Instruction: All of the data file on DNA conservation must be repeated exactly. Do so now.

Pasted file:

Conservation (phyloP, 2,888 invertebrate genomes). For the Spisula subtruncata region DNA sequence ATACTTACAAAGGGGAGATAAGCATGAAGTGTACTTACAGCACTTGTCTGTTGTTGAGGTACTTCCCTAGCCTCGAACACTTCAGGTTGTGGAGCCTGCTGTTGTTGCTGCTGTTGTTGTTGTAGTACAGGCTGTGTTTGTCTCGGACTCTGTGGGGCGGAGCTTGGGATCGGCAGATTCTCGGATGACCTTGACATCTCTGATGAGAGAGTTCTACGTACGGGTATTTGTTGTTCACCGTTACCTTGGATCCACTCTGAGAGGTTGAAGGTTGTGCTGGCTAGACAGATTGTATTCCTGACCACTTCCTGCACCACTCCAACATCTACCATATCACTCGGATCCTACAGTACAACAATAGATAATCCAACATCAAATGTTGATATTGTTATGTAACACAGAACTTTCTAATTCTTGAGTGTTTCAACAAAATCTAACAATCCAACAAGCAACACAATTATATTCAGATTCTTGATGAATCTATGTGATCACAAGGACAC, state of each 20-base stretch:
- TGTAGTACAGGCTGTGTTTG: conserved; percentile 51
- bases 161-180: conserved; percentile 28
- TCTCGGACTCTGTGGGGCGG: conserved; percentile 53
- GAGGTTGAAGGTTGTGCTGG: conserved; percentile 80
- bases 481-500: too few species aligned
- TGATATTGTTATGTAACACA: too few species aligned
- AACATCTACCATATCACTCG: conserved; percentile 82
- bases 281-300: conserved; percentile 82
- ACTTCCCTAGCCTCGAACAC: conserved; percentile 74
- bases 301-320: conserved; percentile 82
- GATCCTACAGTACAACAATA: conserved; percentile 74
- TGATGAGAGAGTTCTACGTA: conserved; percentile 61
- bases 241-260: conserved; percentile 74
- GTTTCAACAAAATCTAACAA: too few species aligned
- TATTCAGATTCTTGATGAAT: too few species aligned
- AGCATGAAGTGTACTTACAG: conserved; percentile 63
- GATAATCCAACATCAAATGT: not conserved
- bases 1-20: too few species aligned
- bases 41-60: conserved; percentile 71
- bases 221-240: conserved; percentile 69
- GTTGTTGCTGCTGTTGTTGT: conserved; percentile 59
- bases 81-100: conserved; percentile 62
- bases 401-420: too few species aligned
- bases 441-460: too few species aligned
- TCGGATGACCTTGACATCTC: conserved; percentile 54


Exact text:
Conservation (phyloP, 2,888 invertebrate genomes). For the Spisula subtruncata region DNA sequence ATACTTACAAAGGGGAGATAAGCATGAAGTGTACTTACAGCACTTGTCTGTTGTTGAGGTACTTCCCTAGCCTCGAACACTTCAGGTTGTGGAGCCTGCTGTTGTTGCTGCTGTTGTTGTTGTAGTACAGGCTGTGTTTGTCTCGGACTCTGTGGGGCGGAGCTTGGGATCGGCAGATTCTCGGATGACCTTGACATCTCTGATGAGAGAGTTCTACGTACGGGTATTTGTTGTTCACCGTTACCTTGGATCCACTCTGAGAGGTTGAAGGTTGTGCTGGCTAGACAGATTGTATTCCTGACCACTTCCTGCACCACTCCAACATCTACCATATCACTCGGATCCTACAGTACAACAATAGATAATCCAACATCAAATGTTGATATTGTTATGTAACACAGAACTTTCTAATTCTTGAGTGTTTCAACAAAATCTAACAATCCAACAAGCAACACAATTATATTCAGATTCTTGATGAATCTATGTGATCACAAGGACAC, state of each 20-base stretch:
- TGTAGTACAGGCTGTGTTTG: conserved; percentile 51
- bases 161-180: conserved; percentile 28
- TCTCGGACTCTGTGGGGCGG: conserved; percentile 53
- GAGGTTGAAGGTTGTGCTGG: conserved; percentile 80
- bases 481-500: too few species aligned
- TGATATTGTTATGTAACACA: too few species aligned
- AACATCTACCATATCACTCG: conserved; percentile 82
- bases 281-300: conserved; percentile 82
- ACTTCCCTAGCCTCGAACAC: conserved; percentile 74
- bases 301-320: conserved; percentile 82
- GATCCTACAGTACAACAATA: conserved; percentile 74
- TGATGAGAGAGTTCTACGTA: conserved; percentile 61
- bases 241-260: conserved; percentile 74
- GTTTCAACAAAATCTAACAA: too few species aligned
- TATTCAGATTCTTGATGAAT: too few species aligned
- AGCATGAAGTGTACTTACAG: conserved; percentile 63
- GATAATCCAACATCAAATGT: not conserved
- bases 1-20: too few species aligned
- bases 41-60: conserved; percentile 71
- bases 221-240: conserved; percentile 69
- GTTGTTGCTGCTGTTGTTGT: conserved; percentile 59
- bases 81-100: conserved; percentile 62
- bases 401-420: too few species aligned
- bases 441-460: too few species aligned
- TCGGATGACCTTGACATCTC: conserved; percentile 54